RDH definition and overview

The RDH, or registered dental hygienist, is an important part of every dental practice. A high level of contact with each patient means that the RDH must be both clinician and customer service expert. Here we define “RDH” with a summary of the dental hygiene profession, including a brief discussion of the RDH’s role in preventative dental health.

RDH definition

A registered dental hygienist is a licensed dental professional who has been through an accredited dental hygiene course of study and passed national and state exams. The hygienist focuses on the prevention and treatment of oral disease. The RDH typically acts as ancillary dental staff under the supervision of a dentist. In most states, an RDH cannot diagnose disease, prescribe treatment or perform treatment (including cleaning) without a prescription from a dentist.

RDH tasks

Defining the dental hygienist’s role is difficult because of the large number of tasks the RDH takes on each day. Let’s look at some of the clinical tasks RDHs take on in most dental practices.

 

The RDH has a primary role in each patient’s preventative oral healthcare. The dental hygienist is responsible for recording a patient’s health and dental history, checking blood pressure and performing preliminary oral evaluations. X-rays and impressions are often part of the screening process. The RDH carries out periodontal charting and prophylaxis. He or she also alerts the dentist to anything that may help in the diagnosis of oral disease or mechanical problems.

The RDH supports the dentist in dental procedures. An RDH may administer anesthesia or analgesic under the dentist’s supervision.

 

Overall, the RDH is a major contributor to the dental practice he or she works in. More importantly, the RDH uses dental hygiene to make people’s lives better. As Margaret Walsh and Michele Leonardi Darby put it in their book, Dental Hygiene: Theory and Practice, “Dental hygienists promote and maintain oral wellness and thereby contribute to overall health and quality of life.”

RDH tools

Tools for doing the job. An RDH uses many instruments. Here are a few standard tools and instruments used in dental hygiene.

  • Loupes – magnification devices worn over the eyes, often paired with a light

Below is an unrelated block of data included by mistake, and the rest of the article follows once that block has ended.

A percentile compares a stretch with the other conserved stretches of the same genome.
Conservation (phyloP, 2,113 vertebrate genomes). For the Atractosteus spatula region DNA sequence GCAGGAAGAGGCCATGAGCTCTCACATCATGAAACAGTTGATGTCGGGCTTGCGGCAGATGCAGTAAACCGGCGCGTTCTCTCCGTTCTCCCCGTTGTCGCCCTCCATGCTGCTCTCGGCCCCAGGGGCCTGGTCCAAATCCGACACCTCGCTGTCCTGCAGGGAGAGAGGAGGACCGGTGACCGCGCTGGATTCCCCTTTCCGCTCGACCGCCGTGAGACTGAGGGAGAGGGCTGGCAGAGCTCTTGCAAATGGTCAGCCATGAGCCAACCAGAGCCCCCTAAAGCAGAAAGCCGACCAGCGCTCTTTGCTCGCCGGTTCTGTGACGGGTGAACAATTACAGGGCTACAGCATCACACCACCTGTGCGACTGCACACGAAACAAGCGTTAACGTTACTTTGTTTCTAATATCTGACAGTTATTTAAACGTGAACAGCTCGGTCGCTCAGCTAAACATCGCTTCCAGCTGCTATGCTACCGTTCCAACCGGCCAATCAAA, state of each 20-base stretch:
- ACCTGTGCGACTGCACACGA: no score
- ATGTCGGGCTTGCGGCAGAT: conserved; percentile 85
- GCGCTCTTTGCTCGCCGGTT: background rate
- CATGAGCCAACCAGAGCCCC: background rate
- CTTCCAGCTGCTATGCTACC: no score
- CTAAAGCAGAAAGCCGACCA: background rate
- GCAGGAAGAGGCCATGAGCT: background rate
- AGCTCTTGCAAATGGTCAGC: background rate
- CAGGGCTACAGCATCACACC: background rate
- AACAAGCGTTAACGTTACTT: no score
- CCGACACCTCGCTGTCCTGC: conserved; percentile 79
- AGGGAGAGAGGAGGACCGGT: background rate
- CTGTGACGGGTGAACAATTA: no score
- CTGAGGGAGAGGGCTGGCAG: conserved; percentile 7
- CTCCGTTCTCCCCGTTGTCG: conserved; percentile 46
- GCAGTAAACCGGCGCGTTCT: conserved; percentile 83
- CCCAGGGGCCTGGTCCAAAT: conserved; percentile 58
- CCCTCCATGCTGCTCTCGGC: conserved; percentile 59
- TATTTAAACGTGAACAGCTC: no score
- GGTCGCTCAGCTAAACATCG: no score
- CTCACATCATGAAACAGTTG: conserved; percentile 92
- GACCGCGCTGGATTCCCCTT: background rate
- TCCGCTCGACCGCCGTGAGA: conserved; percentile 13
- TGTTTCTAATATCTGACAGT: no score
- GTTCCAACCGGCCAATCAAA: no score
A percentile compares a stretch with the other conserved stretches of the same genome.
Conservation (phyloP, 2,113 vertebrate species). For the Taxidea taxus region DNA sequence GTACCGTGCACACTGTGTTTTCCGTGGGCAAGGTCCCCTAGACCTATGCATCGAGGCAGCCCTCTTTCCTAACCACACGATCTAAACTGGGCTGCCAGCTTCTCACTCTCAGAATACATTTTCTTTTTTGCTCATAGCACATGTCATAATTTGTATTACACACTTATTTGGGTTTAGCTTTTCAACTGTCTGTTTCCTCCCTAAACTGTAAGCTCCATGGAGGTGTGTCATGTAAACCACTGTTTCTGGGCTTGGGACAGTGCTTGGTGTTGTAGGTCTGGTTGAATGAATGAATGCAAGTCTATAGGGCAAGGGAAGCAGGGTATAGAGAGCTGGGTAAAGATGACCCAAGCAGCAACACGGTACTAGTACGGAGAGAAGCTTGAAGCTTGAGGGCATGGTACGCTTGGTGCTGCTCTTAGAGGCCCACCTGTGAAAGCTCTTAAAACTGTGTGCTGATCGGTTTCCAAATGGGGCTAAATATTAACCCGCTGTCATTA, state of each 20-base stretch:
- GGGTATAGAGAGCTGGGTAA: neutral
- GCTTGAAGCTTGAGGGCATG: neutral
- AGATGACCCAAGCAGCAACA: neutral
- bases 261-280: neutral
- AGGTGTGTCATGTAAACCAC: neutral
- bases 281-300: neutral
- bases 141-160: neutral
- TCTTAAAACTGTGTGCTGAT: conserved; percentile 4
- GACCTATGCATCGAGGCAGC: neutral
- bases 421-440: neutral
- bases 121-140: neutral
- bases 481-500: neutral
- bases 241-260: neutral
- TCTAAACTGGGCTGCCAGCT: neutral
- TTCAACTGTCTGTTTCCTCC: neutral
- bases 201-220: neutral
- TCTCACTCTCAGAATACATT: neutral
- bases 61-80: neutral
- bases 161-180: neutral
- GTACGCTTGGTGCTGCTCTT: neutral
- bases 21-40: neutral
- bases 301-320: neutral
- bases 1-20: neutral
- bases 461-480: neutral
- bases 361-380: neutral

• Dental mirror – a small, angled mirror used to see areas of the mouth that would otherwise be hidden
  • Ultrasonic instrument – a powered device that uses high-frequency vibrations to remove deposits. *
  • Hand scaler – a manual tool used to remove calculus and plaque.*
  • Polisher – a powered instrument used to remove stains, dislodge calculus and smooth tooth surfaces

 

*Barbara L. Bennett, RDH, of Dear Doctor magazine, notes that “Most periodontal experts today agree that the best results for non-surgical periodontal therapy are achieved by a blended approach; the combined use of power ultrasonic scalers and hand instruments.”

 

Tools for career building. An RDH may need to look for a job only once, at the beginning of his or her career. Most RDHs, however, seek employment many times. Some may look to an RDH temp agency to find temporary work, either for the long term or as a bridge to permanent employment. The RDH temp aged-based platform, the RDH can make more money and has more control over where and when he or she works.

How do you define your career?

Of course, an RDH cannot be defined by a dictionary entry, an accounting of tasks or a glossary of tools.  An RDH is all of these things and more. Dentists know that they need dental hygienists to keep their practices running smoothly. Patients know that RDHs are crucial to their oral care and maintenance. It’s hard to define “registered dental hygienist,” but the importance of the RDH is very clear.


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